laofuzi

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Re: 【天问】几个链接
« Reply #2 on: January 31, 2021, 06:12:49 PM »
Understanding PNP, its obligation to live in province and PR Status

https://www.canadavisa.com/canada-immigration-discussion-board/threads/understanding-pnp-its-obligation-to-live-in-province-and-pr-status.502209/



Jun 21, 2017

    #1

One of the most frequently asked question I get is, can an applicant who applied under the PNP, or was given a Provincial nomination move out of the Province of his nomination. And if he can, under what circumstances and what is the procedure.

To answer this question, we need to understand the PR status and then dwell into the PNP program.

1. Understanding Permanent Resident status:

When your PR application is approved, a COPR issued, and a visa stamped in your passport, you are all ready to become a Canadian Permanent Resident. You will become a Permanent Resident as soon as you land in Canada and complete the formalities of getting the COPR stamped, your data entered in the system, and the CSBA officer allowing you to enter Canada as a PR.

Upon becoming a PR, you get all rights under the Canadian Constitution that as a Canadian Citizen has, except the right to vote and run for office. As a PR you may not be eligible for high level security clearance to work for jobs in intelligence, but apart from that, you can work for the government.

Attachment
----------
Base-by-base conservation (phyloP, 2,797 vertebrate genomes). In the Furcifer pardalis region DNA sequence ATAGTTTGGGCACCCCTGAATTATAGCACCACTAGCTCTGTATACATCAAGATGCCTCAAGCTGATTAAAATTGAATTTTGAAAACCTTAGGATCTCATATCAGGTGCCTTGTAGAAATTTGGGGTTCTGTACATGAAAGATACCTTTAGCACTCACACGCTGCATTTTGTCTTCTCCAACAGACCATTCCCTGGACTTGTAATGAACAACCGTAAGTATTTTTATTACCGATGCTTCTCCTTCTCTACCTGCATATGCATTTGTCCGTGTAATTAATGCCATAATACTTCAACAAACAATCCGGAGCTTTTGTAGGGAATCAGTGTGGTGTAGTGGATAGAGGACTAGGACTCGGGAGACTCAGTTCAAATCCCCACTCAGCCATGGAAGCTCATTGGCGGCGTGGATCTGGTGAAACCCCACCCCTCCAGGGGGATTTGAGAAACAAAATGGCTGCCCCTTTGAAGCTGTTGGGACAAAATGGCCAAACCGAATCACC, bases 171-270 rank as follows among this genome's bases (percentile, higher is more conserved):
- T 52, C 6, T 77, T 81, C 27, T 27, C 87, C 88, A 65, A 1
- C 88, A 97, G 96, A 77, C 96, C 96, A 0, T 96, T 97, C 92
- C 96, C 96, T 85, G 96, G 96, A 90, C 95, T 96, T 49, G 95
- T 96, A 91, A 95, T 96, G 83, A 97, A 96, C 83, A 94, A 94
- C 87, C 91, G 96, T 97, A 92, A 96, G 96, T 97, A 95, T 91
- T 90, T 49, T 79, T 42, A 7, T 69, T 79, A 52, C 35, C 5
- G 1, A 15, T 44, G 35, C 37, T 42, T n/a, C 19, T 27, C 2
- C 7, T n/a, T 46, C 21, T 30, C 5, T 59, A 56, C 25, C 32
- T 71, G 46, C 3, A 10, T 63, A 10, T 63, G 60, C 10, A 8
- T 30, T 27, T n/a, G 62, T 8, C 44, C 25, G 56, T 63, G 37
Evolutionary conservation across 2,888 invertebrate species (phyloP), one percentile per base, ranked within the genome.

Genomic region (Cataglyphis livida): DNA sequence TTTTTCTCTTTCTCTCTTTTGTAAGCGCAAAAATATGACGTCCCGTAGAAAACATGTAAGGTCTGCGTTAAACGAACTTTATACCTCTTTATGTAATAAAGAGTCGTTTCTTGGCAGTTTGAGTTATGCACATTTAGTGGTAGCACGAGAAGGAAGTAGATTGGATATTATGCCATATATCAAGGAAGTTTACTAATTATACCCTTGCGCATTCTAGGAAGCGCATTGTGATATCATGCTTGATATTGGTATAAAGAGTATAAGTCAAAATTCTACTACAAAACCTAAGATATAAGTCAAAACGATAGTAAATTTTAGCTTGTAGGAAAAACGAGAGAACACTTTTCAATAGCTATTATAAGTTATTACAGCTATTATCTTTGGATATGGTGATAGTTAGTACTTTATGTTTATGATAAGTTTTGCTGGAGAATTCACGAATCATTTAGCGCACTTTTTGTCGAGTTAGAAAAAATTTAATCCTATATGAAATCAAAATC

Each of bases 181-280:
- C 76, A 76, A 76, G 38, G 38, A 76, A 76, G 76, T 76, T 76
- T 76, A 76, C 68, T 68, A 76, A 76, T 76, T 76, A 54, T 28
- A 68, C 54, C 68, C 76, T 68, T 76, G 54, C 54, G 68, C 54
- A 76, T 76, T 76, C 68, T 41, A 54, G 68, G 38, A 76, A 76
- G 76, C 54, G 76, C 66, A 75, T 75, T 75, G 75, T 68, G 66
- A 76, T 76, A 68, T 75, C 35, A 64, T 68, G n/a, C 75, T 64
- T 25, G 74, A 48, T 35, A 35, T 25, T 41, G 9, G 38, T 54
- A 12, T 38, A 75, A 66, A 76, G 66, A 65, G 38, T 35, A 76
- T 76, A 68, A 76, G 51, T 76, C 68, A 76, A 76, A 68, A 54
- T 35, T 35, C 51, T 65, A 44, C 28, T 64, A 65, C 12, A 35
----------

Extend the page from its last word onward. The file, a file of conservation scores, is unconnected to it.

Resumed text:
One of the many rights a PR would get is called the “Mobility Right.” Section 6 of the Canadian Charter of Rights and Freedoms, which is the same as the fundamental rights or bill of rights in other countries states:

6. (1) Every citizen of Canada has the right to enter, remain in and leave Canada.
(2) Every citizen of Canada and every person who has the status of a permanent resident of Canada has the right
a) to move to and take up residence in any province; and
b) to pursue the gaining of a livelihood in any province.

(3) The rights specified in subsection (2) are subject to